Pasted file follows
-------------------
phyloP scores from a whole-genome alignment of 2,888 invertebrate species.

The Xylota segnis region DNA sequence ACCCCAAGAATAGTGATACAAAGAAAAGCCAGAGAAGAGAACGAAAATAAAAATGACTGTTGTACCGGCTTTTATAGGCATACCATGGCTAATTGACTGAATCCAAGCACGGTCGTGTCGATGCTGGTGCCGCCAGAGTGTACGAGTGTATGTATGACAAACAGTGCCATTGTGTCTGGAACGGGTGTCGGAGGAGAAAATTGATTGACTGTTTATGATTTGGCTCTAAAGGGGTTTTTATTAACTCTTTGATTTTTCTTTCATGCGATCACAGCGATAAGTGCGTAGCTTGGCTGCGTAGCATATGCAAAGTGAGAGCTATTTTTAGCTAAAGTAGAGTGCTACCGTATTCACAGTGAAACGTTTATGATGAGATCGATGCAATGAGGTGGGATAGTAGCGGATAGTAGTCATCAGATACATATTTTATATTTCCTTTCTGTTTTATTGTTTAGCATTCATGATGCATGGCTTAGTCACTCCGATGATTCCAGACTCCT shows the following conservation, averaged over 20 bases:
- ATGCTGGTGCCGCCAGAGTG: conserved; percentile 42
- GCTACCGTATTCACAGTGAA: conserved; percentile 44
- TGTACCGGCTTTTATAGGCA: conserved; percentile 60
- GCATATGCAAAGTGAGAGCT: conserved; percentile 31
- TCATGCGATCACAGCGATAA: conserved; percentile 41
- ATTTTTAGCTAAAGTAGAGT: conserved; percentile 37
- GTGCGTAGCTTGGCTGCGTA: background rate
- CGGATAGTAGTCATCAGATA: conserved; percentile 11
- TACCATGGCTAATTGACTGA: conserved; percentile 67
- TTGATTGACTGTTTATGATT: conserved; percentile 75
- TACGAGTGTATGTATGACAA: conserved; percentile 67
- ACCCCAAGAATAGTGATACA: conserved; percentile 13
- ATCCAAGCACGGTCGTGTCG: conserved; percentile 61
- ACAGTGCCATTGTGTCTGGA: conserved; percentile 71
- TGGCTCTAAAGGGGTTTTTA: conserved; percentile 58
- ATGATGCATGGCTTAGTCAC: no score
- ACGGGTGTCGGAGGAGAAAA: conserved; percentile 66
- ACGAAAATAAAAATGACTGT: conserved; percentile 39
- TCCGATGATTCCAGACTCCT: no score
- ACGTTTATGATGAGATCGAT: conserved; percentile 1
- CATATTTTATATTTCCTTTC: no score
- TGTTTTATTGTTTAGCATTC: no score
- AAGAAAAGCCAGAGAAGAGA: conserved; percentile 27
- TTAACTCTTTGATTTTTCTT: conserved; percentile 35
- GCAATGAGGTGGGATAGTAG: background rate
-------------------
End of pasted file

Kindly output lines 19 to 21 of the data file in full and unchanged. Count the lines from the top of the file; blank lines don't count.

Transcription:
- ACGGGTGTCGGAGGAGAAAA: conserved; percentile 66
- ACGAAAATAAAAATGACTGT: conserved; percentile 39
- TCCGATGATTCCAGACTCCT: no score